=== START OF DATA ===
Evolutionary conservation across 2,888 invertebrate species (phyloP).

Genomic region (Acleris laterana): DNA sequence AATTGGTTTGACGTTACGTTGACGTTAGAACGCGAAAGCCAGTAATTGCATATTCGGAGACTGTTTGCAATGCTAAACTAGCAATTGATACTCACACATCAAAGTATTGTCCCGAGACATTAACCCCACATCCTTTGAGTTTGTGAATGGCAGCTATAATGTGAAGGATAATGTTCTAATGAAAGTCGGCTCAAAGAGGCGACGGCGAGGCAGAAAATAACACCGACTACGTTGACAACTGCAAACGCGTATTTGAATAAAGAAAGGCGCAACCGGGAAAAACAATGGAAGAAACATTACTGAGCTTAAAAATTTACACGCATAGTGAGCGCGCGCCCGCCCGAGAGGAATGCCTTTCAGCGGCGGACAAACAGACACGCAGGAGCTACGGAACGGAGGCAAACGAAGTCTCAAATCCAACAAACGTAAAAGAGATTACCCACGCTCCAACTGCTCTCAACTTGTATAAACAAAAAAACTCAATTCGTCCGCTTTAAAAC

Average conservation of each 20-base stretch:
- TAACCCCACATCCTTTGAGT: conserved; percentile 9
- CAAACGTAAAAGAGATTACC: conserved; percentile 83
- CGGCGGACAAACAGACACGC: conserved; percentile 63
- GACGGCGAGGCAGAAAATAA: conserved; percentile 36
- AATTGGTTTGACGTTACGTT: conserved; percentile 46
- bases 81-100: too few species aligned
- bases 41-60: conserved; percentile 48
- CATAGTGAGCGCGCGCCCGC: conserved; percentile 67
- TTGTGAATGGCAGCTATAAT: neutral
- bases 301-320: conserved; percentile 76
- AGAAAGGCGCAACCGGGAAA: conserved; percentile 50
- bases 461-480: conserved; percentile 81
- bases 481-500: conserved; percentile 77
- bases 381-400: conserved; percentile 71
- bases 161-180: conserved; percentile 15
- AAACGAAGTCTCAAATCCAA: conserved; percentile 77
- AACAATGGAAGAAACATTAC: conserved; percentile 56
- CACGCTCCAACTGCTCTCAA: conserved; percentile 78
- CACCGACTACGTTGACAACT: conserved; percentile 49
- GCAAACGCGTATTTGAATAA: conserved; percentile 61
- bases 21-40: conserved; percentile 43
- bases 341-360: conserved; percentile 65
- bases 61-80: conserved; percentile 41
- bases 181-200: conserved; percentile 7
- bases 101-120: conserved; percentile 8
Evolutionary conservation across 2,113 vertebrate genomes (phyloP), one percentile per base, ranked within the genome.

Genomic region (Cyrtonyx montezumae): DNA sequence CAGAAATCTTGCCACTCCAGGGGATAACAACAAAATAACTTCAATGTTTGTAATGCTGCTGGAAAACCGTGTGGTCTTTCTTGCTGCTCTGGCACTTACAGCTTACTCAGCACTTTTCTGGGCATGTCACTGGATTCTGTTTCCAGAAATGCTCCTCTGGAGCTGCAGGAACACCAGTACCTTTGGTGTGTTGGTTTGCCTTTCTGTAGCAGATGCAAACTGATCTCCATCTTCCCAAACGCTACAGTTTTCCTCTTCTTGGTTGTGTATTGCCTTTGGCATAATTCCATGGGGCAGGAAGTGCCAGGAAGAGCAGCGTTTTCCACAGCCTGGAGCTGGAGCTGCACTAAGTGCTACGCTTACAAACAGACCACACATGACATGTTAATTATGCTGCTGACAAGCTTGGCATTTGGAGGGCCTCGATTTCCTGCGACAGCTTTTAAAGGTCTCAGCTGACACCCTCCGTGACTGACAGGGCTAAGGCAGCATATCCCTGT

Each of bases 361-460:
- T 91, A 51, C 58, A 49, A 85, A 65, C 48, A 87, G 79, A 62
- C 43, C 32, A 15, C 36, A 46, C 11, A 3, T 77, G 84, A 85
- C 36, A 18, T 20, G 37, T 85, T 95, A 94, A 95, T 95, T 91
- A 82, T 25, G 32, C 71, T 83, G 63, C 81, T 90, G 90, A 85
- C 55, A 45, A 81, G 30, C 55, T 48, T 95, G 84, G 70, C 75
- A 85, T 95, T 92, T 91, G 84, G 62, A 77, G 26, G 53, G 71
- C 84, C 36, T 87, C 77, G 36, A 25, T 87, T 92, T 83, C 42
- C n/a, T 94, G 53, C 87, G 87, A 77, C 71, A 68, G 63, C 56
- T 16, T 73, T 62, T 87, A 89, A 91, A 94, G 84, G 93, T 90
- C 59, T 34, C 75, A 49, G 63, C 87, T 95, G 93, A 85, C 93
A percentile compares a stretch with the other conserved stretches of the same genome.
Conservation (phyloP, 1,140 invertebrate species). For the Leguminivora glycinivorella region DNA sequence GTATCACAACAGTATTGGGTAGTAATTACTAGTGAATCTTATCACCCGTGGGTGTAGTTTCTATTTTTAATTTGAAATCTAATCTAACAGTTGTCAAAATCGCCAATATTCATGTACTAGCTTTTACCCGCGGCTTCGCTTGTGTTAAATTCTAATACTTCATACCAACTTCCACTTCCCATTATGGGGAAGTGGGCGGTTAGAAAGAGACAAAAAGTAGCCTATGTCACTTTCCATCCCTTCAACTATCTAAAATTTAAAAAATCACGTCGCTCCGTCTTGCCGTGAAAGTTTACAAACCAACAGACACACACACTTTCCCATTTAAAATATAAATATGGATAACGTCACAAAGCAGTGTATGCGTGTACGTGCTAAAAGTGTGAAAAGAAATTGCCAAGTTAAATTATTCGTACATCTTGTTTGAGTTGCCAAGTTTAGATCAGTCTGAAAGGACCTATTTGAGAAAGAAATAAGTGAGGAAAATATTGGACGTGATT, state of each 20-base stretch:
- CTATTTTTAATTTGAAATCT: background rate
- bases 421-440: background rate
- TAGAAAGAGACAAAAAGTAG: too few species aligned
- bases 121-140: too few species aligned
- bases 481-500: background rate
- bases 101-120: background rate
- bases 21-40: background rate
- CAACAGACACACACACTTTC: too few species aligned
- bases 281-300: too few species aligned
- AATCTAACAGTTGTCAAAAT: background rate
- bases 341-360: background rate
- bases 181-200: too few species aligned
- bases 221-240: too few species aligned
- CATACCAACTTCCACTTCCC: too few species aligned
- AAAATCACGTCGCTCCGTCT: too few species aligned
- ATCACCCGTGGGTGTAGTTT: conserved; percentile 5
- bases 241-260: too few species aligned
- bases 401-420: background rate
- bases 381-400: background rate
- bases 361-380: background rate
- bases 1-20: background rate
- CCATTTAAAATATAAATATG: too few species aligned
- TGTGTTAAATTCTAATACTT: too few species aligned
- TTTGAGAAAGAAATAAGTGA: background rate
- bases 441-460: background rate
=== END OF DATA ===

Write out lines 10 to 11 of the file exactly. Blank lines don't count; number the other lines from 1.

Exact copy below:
- bases 41-60: conserved; percentile 48
- CATAGTGAGCGCGCGCCCGC: conserved; percentile 67